:: Stefan Collini

Passports for academics and musicians

Tuesday, May 1st, 2018


This is an update of my previous one on the topic to draw attention to Peter Scott’s Guardian piece this morning (sorry subscribers…). The fact that the Professor of Higher Education Studies at the Institute of Education has to show his passport to do a visiting lecture shows just how absurd the system has become. I happen to know that he’s not the only senior academic in the IoE who refuses to go along with this enforced alienation of British citizens. The comments under the by-line are interesting too – plenty from academics and administrators who’ve fallen foul of the same rules but also an undercurrent of troll-like contributions from those who think the hostile environment should be the new (continuing) normal. In fact, one doesn’t have to show one’s passport – it’s just a convenient way for university administrators to apply government policy – and I have to say that on the occasions when I’ve been asked for it the relevant admin person has clearly enjoyed  being an enforcer and raising the question of non-payment. It’s gets doubly daft, as Prof Scott and several others point out, when you wonder who in the Home Office imagines that illegal immigrants live off the fees paid to visiting lecturers. For me, the assumption that I’m an illegal immigrant unless I can prove otherwise makes me a foreigner in my own country. A passport, whatever its colour, is a document that you use when wanting to visit a foreign country, not one that proves you live in one.

It comes down to trust. University administrators don’t trust academics on all sorts of issues, and that lack of trust is what underpins much of the admin structure. If you don’t trust your employees it’s not that difficult to become an agent of government. The government doesn’t trust anybody.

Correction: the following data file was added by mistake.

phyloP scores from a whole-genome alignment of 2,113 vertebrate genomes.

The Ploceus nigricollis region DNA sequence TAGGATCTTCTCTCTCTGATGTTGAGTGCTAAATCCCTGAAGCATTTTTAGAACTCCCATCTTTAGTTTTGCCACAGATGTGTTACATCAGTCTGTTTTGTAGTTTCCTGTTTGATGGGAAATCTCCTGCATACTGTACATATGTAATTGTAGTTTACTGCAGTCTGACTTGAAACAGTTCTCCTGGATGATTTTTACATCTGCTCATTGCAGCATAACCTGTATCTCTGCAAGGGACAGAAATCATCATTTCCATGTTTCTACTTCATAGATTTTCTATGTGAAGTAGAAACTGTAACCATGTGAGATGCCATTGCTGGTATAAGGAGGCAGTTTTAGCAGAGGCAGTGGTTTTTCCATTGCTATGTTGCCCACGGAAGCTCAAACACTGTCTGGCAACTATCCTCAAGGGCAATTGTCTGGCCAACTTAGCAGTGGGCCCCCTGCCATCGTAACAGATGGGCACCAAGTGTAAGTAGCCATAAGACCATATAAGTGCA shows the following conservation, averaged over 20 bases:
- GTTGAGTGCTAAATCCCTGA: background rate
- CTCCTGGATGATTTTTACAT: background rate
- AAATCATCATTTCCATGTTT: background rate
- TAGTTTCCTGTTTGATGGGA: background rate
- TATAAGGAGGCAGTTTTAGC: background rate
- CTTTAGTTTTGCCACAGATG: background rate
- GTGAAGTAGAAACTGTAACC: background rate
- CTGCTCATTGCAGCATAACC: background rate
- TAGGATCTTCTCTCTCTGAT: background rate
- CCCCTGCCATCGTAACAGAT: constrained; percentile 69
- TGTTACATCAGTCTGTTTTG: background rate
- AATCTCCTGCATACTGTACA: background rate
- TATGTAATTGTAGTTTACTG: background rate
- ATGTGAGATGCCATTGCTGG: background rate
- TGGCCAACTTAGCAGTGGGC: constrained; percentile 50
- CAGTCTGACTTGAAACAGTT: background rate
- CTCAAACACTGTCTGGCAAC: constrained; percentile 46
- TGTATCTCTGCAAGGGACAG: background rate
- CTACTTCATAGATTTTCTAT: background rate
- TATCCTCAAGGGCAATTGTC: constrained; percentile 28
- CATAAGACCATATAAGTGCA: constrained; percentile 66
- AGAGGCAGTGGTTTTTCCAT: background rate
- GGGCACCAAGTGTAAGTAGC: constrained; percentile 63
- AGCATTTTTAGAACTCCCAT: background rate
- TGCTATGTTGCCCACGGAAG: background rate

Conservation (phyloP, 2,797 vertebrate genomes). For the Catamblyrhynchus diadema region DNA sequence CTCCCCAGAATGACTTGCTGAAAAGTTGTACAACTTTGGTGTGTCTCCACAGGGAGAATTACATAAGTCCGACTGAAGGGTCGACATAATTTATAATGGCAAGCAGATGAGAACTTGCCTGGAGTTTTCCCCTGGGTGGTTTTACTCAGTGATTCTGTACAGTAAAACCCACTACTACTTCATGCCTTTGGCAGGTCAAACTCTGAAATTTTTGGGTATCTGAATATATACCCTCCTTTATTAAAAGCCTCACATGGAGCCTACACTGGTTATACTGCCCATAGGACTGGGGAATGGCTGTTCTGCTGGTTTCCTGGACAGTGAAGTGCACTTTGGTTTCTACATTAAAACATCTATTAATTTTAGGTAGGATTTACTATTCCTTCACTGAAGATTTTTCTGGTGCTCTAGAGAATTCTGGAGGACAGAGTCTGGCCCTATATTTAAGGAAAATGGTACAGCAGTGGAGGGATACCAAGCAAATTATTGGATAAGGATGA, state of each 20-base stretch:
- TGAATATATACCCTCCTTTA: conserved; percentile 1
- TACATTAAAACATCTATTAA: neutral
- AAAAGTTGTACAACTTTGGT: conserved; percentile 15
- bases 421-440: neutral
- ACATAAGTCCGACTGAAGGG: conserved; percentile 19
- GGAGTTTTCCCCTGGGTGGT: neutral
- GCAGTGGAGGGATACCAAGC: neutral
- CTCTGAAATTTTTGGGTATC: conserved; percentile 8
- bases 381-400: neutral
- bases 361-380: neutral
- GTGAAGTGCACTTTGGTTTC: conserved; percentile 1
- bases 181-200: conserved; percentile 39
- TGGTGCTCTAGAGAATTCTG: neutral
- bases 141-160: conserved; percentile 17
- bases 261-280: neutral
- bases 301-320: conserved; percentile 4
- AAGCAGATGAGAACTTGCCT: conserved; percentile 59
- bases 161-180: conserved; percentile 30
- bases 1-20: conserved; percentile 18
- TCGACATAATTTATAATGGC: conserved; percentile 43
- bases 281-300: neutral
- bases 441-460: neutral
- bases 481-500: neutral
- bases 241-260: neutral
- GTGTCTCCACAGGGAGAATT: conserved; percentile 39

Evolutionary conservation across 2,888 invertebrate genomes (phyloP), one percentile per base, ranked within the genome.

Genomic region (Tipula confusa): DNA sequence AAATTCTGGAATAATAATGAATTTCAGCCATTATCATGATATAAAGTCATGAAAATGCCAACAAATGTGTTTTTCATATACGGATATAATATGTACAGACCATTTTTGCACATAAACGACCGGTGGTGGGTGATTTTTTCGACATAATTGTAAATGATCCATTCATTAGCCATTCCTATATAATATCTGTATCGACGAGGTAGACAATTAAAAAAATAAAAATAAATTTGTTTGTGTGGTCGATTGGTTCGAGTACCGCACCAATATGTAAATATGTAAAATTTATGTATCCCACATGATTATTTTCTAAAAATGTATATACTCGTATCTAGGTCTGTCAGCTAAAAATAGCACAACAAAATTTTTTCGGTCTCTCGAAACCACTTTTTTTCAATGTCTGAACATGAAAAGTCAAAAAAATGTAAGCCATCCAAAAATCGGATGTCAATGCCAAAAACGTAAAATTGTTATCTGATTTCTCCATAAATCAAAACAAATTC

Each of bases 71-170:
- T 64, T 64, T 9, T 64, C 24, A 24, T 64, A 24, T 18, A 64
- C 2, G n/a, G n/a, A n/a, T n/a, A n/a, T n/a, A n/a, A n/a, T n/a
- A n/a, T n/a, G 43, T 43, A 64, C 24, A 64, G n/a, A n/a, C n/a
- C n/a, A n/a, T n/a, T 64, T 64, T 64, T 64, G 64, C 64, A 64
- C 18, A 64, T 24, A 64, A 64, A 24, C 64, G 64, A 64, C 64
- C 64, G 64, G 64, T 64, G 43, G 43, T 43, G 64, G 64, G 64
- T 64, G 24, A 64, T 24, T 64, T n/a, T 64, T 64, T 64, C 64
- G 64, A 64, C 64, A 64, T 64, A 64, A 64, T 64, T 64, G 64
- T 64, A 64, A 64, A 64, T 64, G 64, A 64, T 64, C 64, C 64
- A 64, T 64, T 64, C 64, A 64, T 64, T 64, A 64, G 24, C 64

This was my original post:

The cruel and degrading treatment that the British government inflicts on those in the desperate situation of not being able to prove their citizenship reminded me of the spat I had with Aldeburgh some years ago. My problem was trivial, and in the first instance only involved one engagement,  compared with the appalling examples of long-term residents being deported or refused medical treatment. But it did involve my passport, and it shows that the government does not just suspect immigrants of being illegal but everybody.  It was the first time I’d been asked to show my passport in my own country, and I refused to do it. To cut a long saga short, I withdrew from the concert rather than collude with the Aldeburgh Festival’s collusion with the UKBA.  Rather than tell the government where to put their shameful policy, Aldeburgh felt they had to go along with it or risk losing the right to use overseas musicians.  What kind of government does this to its leading centres of culture? What kind of centre of culture acquiesces in such a policy? I subsequently discovered that braver souls in music promotion had no qualms about resisting the UKBA.  When Aldeburgh did Grimes on the Beach I wondered if the cast all had their passports in their pockets in case someone tried to sneak in from the sea behind them.


So musicians: keep your passports with you. Academics too. The government also requires visiting academics – British nationals giving lectures at British universities – to show their passports. The default position, as with musicians working for major promoters, is that you’re not who you say you are, and they treat you as a foreigner in your own country. If you read through my old posts you’ll see that I had a lot of support from some very unexpected sources and there has been some heartening  resistance in the academic world.  It’s yet another example of what Stefan Collini calls the ‘erosion of integrity’ in British universities, as they become ever more closely allied to the economic interests of the state rather than the educational needs and ambitions of  its people.  Stefan Collini’s piece takes as its point of departure the 1998 Bologna statement agreed by all European countries about the nature and purpose of universities, their autonomy and freedoms.


We are about to leave Europe.